#11    Realm

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Posted 17 October 2013 - 07:04 PM

View PostRlyeh, on 17 October 2013 - 04:54 PM, said:

So Muslims are also Jewish?

No Muslims are not Jewish.


#12    DeWitz

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Posted 17 October 2013 - 08:23 PM

This is an interesting thread, although I'm not sure if the OP is accurate in using the word "useless." Perhaps "imprecise" or "too general" could substitute. Chooky 88 in post #5 made the point that the groupings "Christian," "Jew" and "Muslim" all have numerous sub-groupings. Over history some sub-groups have waged wars against others, up to and including the present day. Even Buddhists in Myanmar have witnessed the development of a 'purist,' intolerant sect which has attacked Muslims violently. Most are familiar with the bloodshed occurring within Islam between Sunni and Shi'a and others. Not all branches of the Jewish faith get along famously.

In fact, in today's USA we could equally say the terms "Republican/Democrat/capitalist/socialist" and even "moderate" and "centrist" are useless, in the same meaning as the OP would have it. Republicans who still negotiate with Democrats are often labelled "RINO"s, ("Republican in name only"), as one telling example. Eugene Debs' socialism was not the same as that of Vermont Senator Bernie Sanders. Philanthropic capitalists who donate above and beyond tax advantages are different than those who accumulate wealth in offshore accounts  and avoid much if not all tax liability.

The number of threads I've read (since joining UM in February of this year) which use "Christian" with too broad of a brush have been many. In the US we're still learning not to generalize in conversation about "men," "women," "gays," "lesbians," etc. etc. It will be awhile before we become more discriminating when referring to religious affiliation and belief.

Edited by szentgyorgy, 17 October 2013 - 08:25 PM.

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#13    GreenmansGod

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Posted 17 October 2013 - 09:28 PM

View PostJ. K., on 17 October 2013 - 04:18 PM, said:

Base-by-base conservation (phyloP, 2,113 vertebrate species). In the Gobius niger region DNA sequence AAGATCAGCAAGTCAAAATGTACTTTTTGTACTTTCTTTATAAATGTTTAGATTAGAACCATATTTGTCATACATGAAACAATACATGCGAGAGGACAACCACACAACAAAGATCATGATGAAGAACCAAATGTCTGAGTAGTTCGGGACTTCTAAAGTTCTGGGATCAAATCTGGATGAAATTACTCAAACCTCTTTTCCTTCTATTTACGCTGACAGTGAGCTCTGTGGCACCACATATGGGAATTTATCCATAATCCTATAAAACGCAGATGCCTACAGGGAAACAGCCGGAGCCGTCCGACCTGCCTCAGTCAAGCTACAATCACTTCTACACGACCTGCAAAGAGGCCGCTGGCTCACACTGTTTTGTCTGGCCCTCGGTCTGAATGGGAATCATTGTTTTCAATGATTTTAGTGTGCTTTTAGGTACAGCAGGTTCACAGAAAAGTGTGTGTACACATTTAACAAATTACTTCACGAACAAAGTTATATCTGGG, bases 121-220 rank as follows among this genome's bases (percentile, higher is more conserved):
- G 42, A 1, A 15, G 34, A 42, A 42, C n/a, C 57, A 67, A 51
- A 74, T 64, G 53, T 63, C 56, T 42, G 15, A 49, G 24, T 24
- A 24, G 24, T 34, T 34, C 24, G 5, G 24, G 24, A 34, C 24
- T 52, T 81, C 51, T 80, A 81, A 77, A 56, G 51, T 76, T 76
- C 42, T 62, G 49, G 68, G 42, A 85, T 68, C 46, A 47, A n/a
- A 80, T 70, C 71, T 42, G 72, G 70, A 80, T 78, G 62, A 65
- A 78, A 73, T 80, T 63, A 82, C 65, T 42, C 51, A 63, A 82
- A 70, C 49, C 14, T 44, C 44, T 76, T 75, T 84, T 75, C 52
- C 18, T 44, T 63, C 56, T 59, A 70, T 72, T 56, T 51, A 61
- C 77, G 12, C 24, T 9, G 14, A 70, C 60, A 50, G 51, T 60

Some of the disagreement is about the role of Jesus in "salvation".  Some churches take away from His role, and others add to it.  Any kind of change denies the point of Him being the sole source of salvation.  There are some highly visible churches/denominations that do just that.  I prefer not to be lumped together with those churches, because I think it is inaccurate to label them as Christian.  (And Chooky, I would definitely be stirring the pot if I named those groups, which I won't do.)

Soooo.... you and your Church are the only Christians in the world?   You don't see that as being rather petty and intolerant. That is like me saying Wiccans aren't Pagans only Reformed Druids are Pagan because Wiccans believe things that are different from what  Pagan Druids believe. Wiccans follow an Earth base religion, Druids follow earth base religion we just go about it in different ways.   I went to a doings at a park with one of my Wiccan buddies.  On the way there we talked about our religions. There are many differences in them.  When we got to the park as we walked the trail at one point we stopped in a lovely spot and said "This is our faith, this is our sacred book" and said a prayer to the Earth together.

I think you have lost the message Christ was trying to give of love and the hope of an after life.

"The moment you declare a set of ideas to be immune from criticism, satire, derision, or contempt, freedom of thought becomes impossible." Salman Rushdie

#14    J. K.

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Posted 18 October 2013 - 02:21 AM

View PostGreenmansGod, on 17 October 2013 - 09:28 PM, said:



Soooo.... you and your Church are the only Christians in the world?   You don't see that as being rather petty and intolerant. That is like me saying Wiccans aren't Pagans only Reformed Druids are Pagan because Wiccans believe things that are different from what  Pagan Druids believe. Wiccans follow an Earth base religion, Druids follow earth base religion we just go about it in different ways.   I went to a doings at a park with one of my Wiccan buddies.  On the way there we talked about our religions. There are many differences in them.  When we got to the park as we walked the trail at one point we stopped in a lovely spot and said "This is our faith, this is our sacred book" and said a prayer to the Earth together.

I think you have lost the message Christ was trying to give of love and the hope of an after life.

I don't make a claim of exclusivity for myself nor for the local church I attend.  I have known hundreds of people who share my beliefs.  If I am exclusive, it is believing that the Bible is God's word.  Jesus said, "I am the way, the truth and the life.  No one comes to the Father but by me."  I am neither petty nor intolerant; instead I must accept those words.  Jesus claimed the exclusivity.


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#15    Almagest

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Posted 18 October 2013 - 10:21 AM

I agree with szentgyorgy, imprecise is a better term. Saying you're Christian only implies that you hold a few key beliefs, and even then there are some offshoots that reject those. Christian Deism, for instance, rejects miracles and the ressurection.

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When the pendulum swings in favour of one It will eventually swing in favour of it's opposite Thus the balance of the universe is maintained